Friday, February 10, 2012

The Elusive Creative Process by Erin Healy


We feel tremendous satisfaction at completing the closing paragraph—the last line—the final punctuation mark on a manuscript. But, this also means it’s time to begin a new story, and a blank computer screen can feel overwhelming—even paralyzing. We may search for answers on how to remedy this affliction. Today, author Erin Healy shares personal experiences and candid thoughts on the creative process. Enjoy! ~ Dawn



The Elusive Creative Process
by Erin Healy

I’m writing this blog today instead of working on my seventh novel, because I have that feeling of dread in the pit of my stomach—the one that says There’s no way you can eat the whole elephant … AGAIN. I blame half of this self-doubt on the reality of the writing life. Most authors I know experience at least a couple of days of this feeling off and on before that first draft is on paper.

I blame the other half of my panic on the fact that I’m still figuring out my creative process. After six books, I haven’t figured out exactly how Erin Healy should go about writing a novel. I look with envy and a little suspicion on those who swear by a particular story-crafting method. Is their confidence in it is real, or are they just trying to talk themselves out of their own dread?

In the beginning I swore by outlines—until my outlines kept falling apart. My first two books were co-authored affairs that might have imprisoned me if not for my veteran partner Ted Dekker, who can (given three weeks in an isolated trailer) write himself out of any situation. In the third novel, my first effort without Ted, I knew the story’s destination but had trouble getting my characters to go there. In the fourth, I gave up outlining. The resulting freedom to discover added new dimension to my writing. On the downside, I kept losing hold of my story the way it’s hard to keep a firm grip on a flopping fish. My fifth novel started with lots of pictures and plot notes pasted to a tri-fold science-fair board, where I could keep the heart of the story ever before my eyes. It failed to solve all my story problems, though. My sixth novel existed as a chaotic dry erase board spewing rainbow ideas. It was very stream-of-consciousness. Very Faulkneresque. The opposite of an outline. Soon I ran out of space.

I called my editor in a panic. The story wasn’t coming together. I might miss my deadline. “Shouldn’t I have my creative process figured out by now?” I demanded.

She laughed at me and said, “Is that how you think this works?”

Her words were kind, and oddly empowering. They gave me permission to trust my gut—I have a good gut—and to focus more carefully on the story than on my method for writing it. 
Within days I had a breakthrough. 

If you have a method that always works for you, please tell all. I might use your approach sometime. But if you feel like you have to reinvent the wheel each time in order to tell your best story, that’s okay. As a fellow re-inventor, I humbly offer these observations:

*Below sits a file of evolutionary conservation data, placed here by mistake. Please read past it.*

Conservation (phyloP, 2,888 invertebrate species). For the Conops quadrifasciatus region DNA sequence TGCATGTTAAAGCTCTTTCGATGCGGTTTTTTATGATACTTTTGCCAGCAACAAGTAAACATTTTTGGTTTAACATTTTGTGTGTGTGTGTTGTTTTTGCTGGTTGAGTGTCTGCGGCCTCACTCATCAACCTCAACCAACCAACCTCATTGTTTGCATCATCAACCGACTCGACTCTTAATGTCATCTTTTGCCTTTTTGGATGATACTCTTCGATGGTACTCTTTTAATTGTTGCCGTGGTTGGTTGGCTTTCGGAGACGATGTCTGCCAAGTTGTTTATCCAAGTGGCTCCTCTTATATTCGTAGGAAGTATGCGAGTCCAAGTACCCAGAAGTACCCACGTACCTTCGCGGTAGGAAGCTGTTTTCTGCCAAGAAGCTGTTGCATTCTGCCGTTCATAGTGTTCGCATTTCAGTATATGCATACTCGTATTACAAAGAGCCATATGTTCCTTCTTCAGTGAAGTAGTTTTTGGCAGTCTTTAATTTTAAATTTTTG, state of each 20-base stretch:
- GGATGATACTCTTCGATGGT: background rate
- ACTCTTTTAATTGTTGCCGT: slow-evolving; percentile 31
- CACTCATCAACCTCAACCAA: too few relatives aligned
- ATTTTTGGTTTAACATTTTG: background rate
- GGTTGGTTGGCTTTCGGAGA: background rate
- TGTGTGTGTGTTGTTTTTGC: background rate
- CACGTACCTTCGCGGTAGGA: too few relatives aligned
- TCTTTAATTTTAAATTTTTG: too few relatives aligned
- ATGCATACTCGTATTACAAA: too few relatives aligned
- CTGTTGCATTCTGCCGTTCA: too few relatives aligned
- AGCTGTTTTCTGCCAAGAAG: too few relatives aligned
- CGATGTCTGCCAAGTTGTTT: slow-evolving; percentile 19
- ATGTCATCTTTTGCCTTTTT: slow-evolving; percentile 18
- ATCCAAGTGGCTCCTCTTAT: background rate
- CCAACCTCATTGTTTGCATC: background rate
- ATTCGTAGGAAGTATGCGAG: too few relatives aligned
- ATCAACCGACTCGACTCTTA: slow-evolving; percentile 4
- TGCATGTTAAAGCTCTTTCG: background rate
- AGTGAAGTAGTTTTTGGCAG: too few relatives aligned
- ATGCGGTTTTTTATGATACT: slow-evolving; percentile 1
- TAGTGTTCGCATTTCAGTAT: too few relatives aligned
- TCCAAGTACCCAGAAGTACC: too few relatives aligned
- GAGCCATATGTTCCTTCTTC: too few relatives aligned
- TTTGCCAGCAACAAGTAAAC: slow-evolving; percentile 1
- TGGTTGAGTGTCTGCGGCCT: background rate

• Formulaic processes tend to yield formulaic products. If you’re after freshness, you’ll have to stay open to new approaches. This is a good thing.
  • You don’t want your stories to be like anyone else’s. So why should your creative process(es) be like anyone else’s? Keep trying to find your own way. Make the effort an adventure.
  •  Keep what works; throw away what doesn’t. In spite of my outlining failures, outlining two to three chapters at a time helps me keep my writing momentum.
  • Your story is more important than your method. Don’t let your search for the perfect method eclipse anything your story needs to make it great. I bet you have a good gut too. 

I'm a little amused that my Faulkneresque approach is the one that has yielded both my highest level of stress and my best effort to date. Maybe I’ll try it again sometime. But for novel seven, I’m trying Scrivener. I’ll let you know how it goes.


 

Erin Healy is an editor who’s had the privilege of working with many excellent storytellers (who may be experiencing a strange glee at her self-disclosure here). She is the author of six novels, most recently The Baker’s Wife and House of Mercy (July 2012).

To find out more about Erin and her books, please visit:
Facebook: erinhealybooks    
Twitter: @erinhealybooks

3 comments:

  1. Thank you, Erin Healy, for these sweet words of encouragement! I'm so glad to know I'm not the only one wandering around, trying to find my way. I'll be curious to find out how you like Scrivener. Congrats on your upcoming release, House of Mercy!

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  2. Hi Erin, thank you for your encouraging words! It's freeing to know we don't have to follow someone else's creative process.

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  3. You're welcome, Dora and Tamara. So far, I'm finding Scrivener to be a helpful tool, although even that software is something a writer has to tailor to his or her best use!

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